2020-01-09 - Simon's Passover
The Cross Series, Part 37
Originally Published 1998-04-30
John 19:17 They took Jesus therefore, and He went out, bearing His own cross, to the place called the Place of a Skull, which is called in Hebrew, Golgotha.
Luke 23:26 And when they led Him away, they laid hold of one Simon of Cyrene, coming in from the country, and placed on him the cross to carry behind Jesus.
All three synoptic Gospel authors record the event with Simon of Cyrene (Mark 15:21; Matt 27:32). "Where is Cyrene?", you might ask. From Nelson's Bible Dictionary:
CYRENE - [sigh RAY neh] - a city on the north coast of Africa founded by Dorian Greeks about 630 B.C. Cyrene was later the capital of the Roman province of Cyrenaica (ancient and modern Libya). Midway between Carthage and Alexandria-- about 160 kilometers (100 miles) northeast of modern Benghazi-- the city was built on a beautiful tableland nearly 610 meters (2,000 feet) above sea level.
[from Nelson's Illustrated Bible Dictionary]
[Copyright © 1986, Thomas Nelson Publishers]
Simon had indeed traveled a tremendous distance, at a significant cost to come to Jerusalem to participate in the Passover celebration. He might not have even heard much, if anything, about this particular political prisoner that was about to be executed by crucifixion - this Jesus. John makes it clear that Jesus leaves the Praetorium carrying the cross. Whether this was simply the cross beam or the entire cross is immaterial. It was an object of scorn and humiliation. It was an instrument of intense, brutally cruel suffering and death. Jesus' back has been ripped wide open by the scourging. Blood soaks His clothes and runs down His back and legs to the ground. The cross is coated with Jesus' blood.
Suddenly, for reasons we are not told of here, a Roman guard grabs Simon and presses him into service. There would be no protest accepted by the guard or his spear. Too much protest would have dire consequences. As the cross is laid across Simon's back, he too becomes covered with blood - and therefore, ceremonially unclean. He can no longer participate in the Passover he has traveled so far to take part in at great expense. What must have been racing through his head? "Why God... why me?" Did Jesus speak to him? We won't know until we get home to Heaven and we can ask him. This Simon is believed to be the same Simon in Acts by many commentators. If so, Simon will be there.
And here again is the hand of God. Simon has traveled all this way and his plans are now thwarted. But Jesus had planned for this moment since eternity past. This seemingly chance encounter is not chance at all. Simon would carry this cross for a man who could only forgive his tormentors. Simon would watch as Jesus' beard was literally ripped out of his face, and hair out of His head as He was beaten beyond recognition. Did Simon see Jesus place His own hand on the crossbar for the executioner to nail down? Did he hear Jesus promise Paradise to the repentant thief? Did he see Jesus lovingly assign His mother to John's care? At some point when Simon remembered his Passover plans, he may have seen them as insignificant compared with God's plans for him.
Isa 52:14 Just as many were astonished at you, My people, so His appearance was marred more than any man, and His form more than the sons of men.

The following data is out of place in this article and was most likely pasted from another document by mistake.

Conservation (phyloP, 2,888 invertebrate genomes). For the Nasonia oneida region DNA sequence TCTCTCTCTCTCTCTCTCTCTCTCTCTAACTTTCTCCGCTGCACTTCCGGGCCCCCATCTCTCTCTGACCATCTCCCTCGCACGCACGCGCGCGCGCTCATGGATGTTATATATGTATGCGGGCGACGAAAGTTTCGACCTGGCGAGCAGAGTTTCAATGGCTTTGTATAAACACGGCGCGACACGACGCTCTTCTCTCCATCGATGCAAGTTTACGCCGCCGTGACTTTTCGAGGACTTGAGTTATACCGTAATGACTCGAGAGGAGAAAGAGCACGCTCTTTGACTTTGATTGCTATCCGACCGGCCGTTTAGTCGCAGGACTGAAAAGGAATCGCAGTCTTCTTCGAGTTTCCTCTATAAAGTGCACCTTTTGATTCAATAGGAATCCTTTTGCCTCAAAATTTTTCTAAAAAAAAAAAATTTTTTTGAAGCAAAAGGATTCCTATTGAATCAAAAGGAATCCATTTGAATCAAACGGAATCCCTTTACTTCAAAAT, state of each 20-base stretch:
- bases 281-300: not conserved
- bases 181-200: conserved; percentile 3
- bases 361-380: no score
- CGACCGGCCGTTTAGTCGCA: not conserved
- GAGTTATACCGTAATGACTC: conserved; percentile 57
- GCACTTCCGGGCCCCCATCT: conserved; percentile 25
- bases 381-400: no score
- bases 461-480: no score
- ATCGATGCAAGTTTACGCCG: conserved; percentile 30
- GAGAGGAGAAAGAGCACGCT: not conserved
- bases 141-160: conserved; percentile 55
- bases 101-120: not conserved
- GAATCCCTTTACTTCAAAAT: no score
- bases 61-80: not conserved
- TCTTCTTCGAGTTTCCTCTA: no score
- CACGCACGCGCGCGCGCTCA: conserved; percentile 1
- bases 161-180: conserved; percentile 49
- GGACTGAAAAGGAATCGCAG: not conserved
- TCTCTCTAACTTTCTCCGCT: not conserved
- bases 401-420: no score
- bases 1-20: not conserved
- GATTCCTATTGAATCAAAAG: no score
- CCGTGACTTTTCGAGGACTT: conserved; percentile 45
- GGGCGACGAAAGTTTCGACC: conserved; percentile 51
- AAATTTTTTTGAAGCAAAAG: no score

Why was Jesus beaten so badly? What could have driven the guards and the mob to such a fury that Isaiah would note that Jesus would be beaten worse than any other man? The enemy surely knows the scriptures. They were the key to identifying the Messiah - his arch-rival. He tried at various times to turn Jesus from the plan of salvation- to take a shortcut. The sight of Jesus headed for Calvary must have been a chilling thing. If Jesus made it to the crucifixion, the war against Heaven would be lost. Jesus - the perfect, sinless Lamb of God - would become accursed for His creation. Salvation of the human race would be completed.
Deut 21:22-23 "And if a man has committed a sin worthy of death, and he is put to death, and you hang him on a tree, 23 his corpse shall not hang all night on the tree, but you shall surely bury him on the same day (for he who is hanged is accursed of God), so that you do not defile your land which the LORD your God gives you as an inheritance.
The guards and the mob may have been whipped to a frenzy by the enemy and his minions in a desperate effort to prevent Jesus from reaching the place of execution. If He did not die according to the plan, according to the prescription in Isaiah - victory could be saved. If Jesus were only a man the plan might have worked. Jesus was a man, but Jesus was also God taking our place. And so, one step after another was accomplished until the Lord arrived at Calvary. Simon was relieved of his cargo, and left with a load of thoughts to consider. Who is this man who could forgive so much? Who is this Jesus?
Lord Jesus - help us to see that, when things don't work out the way we wanted them to happen - that you might be doing something in our lives. In the face of even huge disappointment, there might be a silver lining worth all the pain and anguish. Give us eyes to see and ears to hear. Amen.
Grace & Peace,
All verses are from the New American Standard Bible (NASB) unless otherwise noted.
CFD | January 2020
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